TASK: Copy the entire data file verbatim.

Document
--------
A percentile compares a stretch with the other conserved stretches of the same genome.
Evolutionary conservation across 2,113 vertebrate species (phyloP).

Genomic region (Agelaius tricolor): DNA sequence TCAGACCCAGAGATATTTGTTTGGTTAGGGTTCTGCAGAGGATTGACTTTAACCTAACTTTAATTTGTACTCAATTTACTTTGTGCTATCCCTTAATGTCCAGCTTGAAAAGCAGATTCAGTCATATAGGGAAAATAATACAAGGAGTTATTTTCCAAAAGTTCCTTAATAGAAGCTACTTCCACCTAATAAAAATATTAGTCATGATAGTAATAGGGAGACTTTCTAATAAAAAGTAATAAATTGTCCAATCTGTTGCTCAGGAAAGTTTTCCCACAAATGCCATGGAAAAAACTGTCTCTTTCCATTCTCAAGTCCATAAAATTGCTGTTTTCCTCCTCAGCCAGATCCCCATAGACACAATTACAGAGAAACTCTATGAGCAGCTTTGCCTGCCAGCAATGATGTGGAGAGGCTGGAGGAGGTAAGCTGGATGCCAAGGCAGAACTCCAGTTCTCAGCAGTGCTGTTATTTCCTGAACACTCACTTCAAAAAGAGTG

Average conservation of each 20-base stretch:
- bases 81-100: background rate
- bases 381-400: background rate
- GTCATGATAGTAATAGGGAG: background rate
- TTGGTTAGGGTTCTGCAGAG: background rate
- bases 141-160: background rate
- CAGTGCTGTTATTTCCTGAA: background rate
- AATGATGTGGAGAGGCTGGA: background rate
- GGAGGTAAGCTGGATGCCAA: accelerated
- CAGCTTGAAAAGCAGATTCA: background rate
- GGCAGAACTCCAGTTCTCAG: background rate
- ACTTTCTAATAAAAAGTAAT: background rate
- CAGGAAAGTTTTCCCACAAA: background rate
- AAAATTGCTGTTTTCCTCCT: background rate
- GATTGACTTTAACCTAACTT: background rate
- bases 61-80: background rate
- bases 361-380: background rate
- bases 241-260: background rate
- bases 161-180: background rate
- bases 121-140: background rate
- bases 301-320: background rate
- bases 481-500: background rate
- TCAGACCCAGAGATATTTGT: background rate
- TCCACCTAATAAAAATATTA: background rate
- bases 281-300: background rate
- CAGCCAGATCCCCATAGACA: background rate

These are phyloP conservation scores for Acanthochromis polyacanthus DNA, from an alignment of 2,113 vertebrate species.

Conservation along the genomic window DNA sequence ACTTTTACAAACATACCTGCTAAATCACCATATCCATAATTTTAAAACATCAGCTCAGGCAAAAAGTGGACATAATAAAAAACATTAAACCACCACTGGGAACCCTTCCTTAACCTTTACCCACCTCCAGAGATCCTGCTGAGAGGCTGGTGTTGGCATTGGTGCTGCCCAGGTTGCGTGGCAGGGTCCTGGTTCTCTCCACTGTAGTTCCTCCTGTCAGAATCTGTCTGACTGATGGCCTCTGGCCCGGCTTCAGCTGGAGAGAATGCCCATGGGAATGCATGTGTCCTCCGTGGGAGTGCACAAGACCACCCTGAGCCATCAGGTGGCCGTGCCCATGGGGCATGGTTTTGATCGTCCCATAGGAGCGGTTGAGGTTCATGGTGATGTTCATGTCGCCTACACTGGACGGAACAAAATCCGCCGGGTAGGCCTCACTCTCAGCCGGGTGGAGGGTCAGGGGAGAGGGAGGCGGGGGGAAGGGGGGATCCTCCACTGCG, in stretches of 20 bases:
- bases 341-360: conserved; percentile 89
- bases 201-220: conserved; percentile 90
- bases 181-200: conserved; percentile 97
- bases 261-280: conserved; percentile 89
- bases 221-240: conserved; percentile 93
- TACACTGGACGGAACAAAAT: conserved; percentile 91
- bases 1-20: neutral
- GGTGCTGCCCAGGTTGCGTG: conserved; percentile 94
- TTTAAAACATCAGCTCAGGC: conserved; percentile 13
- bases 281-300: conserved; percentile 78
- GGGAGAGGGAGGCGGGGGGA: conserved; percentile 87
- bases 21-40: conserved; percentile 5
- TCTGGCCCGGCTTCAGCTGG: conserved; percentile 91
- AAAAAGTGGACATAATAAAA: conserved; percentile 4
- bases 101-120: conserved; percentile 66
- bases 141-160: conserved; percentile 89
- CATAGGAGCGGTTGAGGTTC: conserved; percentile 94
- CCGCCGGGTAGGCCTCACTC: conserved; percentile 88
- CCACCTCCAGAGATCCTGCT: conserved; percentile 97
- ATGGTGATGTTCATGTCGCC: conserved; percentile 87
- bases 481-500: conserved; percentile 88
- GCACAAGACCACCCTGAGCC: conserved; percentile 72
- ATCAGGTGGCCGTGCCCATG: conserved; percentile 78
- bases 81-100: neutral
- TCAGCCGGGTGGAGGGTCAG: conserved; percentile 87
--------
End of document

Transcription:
A percentile compares a stretch with the other conserved stretches of the same genome.
Evolutionary conservation across 2,113 vertebrate species (phyloP).

Genomic region (Agelaius tricolor): DNA sequence TCAGACCCAGAGATATTTGTTTGGTTAGGGTTCTGCAGAGGATTGACTTTAACCTAACTTTAATTTGTACTCAATTTACTTTGTGCTATCCCTTAATGTCCAGCTTGAAAAGCAGATTCAGTCATATAGGGAAAATAATACAAGGAGTTATTTTCCAAAAGTTCCTTAATAGAAGCTACTTCCACCTAATAAAAATATTAGTCATGATAGTAATAGGGAGACTTTCTAATAAAAAGTAATAAATTGTCCAATCTGTTGCTCAGGAAAGTTTTCCCACAAATGCCATGGAAAAAACTGTCTCTTTCCATTCTCAAGTCCATAAAATTGCTGTTTTCCTCCTCAGCCAGATCCCCATAGACACAATTACAGAGAAACTCTATGAGCAGCTTTGCCTGCCAGCAATGATGTGGAGAGGCTGGAGGAGGTAAGCTGGATGCCAAGGCAGAACTCCAGTTCTCAGCAGTGCTGTTATTTCCTGAACACTCACTTCAAAAAGAGTG

Average conservation of each 20-base stretch:
- bases 81-100: background rate
- bases 381-400: background rate
- GTCATGATAGTAATAGGGAG: background rate
- TTGGTTAGGGTTCTGCAGAG: background rate
- bases 141-160: background rate
- CAGTGCTGTTATTTCCTGAA: background rate
- AATGATGTGGAGAGGCTGGA: background rate
- GGAGGTAAGCTGGATGCCAA: accelerated
- CAGCTTGAAAAGCAGATTCA: background rate
- GGCAGAACTCCAGTTCTCAG: background rate
- ACTTTCTAATAAAAAGTAAT: background rate
- CAGGAAAGTTTTCCCACAAA: background rate
- AAAATTGCTGTTTTCCTCCT: background rate
- GATTGACTTTAACCTAACTT: background rate
- bases 61-80: background rate
- bases 361-380: background rate
- bases 241-260: background rate
- bases 161-180: background rate
- bases 121-140: background rate
- bases 301-320: background rate
- bases 481-500: background rate
- TCAGACCCAGAGATATTTGT: background rate
- TCCACCTAATAAAAATATTA: background rate
- bases 281-300: background rate
- CAGCCAGATCCCCATAGACA: background rate

These are phyloP conservation scores for Acanthochromis polyacanthus DNA, from an alignment of 2,113 vertebrate species.

Conservation along the genomic window DNA sequence ACTTTTACAAACATACCTGCTAAATCACCATATCCATAATTTTAAAACATCAGCTCAGGCAAAAAGTGGACATAATAAAAAACATTAAACCACCACTGGGAACCCTTCCTTAACCTTTACCCACCTCCAGAGATCCTGCTGAGAGGCTGGTGTTGGCATTGGTGCTGCCCAGGTTGCGTGGCAGGGTCCTGGTTCTCTCCACTGTAGTTCCTCCTGTCAGAATCTGTCTGACTGATGGCCTCTGGCCCGGCTTCAGCTGGAGAGAATGCCCATGGGAATGCATGTGTCCTCCGTGGGAGTGCACAAGACCACCCTGAGCCATCAGGTGGCCGTGCCCATGGGGCATGGTTTTGATCGTCCCATAGGAGCGGTTGAGGTTCATGGTGATGTTCATGTCGCCTACACTGGACGGAACAAAATCCGCCGGGTAGGCCTCACTCTCAGCCGGGTGGAGGGTCAGGGGAGAGGGAGGCGGGGGGAAGGGGGGATCCTCCACTGCG, in stretches of 20 bases:
- bases 341-360: conserved; percentile 89
- bases 201-220: conserved; percentile 90
- bases 181-200: conserved; percentile 97
- bases 261-280: conserved; percentile 89
- bases 221-240: conserved; percentile 93
- TACACTGGACGGAACAAAAT: conserved; percentile 91
- bases 1-20: neutral
- GGTGCTGCCCAGGTTGCGTG: conserved; percentile 94
- TTTAAAACATCAGCTCAGGC: conserved; percentile 13
- bases 281-300: conserved; percentile 78
- GGGAGAGGGAGGCGGGGGGA: conserved; percentile 87
- bases 21-40: conserved; percentile 5
- TCTGGCCCGGCTTCAGCTGG: conserved; percentile 91
- AAAAAGTGGACATAATAAAA: conserved; percentile 4
- bases 101-120: conserved; percentile 66
- bases 141-160: conserved; percentile 89
- CATAGGAGCGGTTGAGGTTC: conserved; percentile 94
- CCGCCGGGTAGGCCTCACTC: conserved; percentile 88
- CCACCTCCAGAGATCCTGCT: conserved; percentile 97
- ATGGTGATGTTCATGTCGCC: conserved; percentile 87
- bases 481-500: conserved; percentile 88
- GCACAAGACCACCCTGAGCC: conserved; percentile 72
- ATCAGGTGGCCGTGCCCATG: conserved; percentile 78
- bases 81-100: neutral
- TCAGCCGGGTGGAGGGTCAG: conserved; percentile 87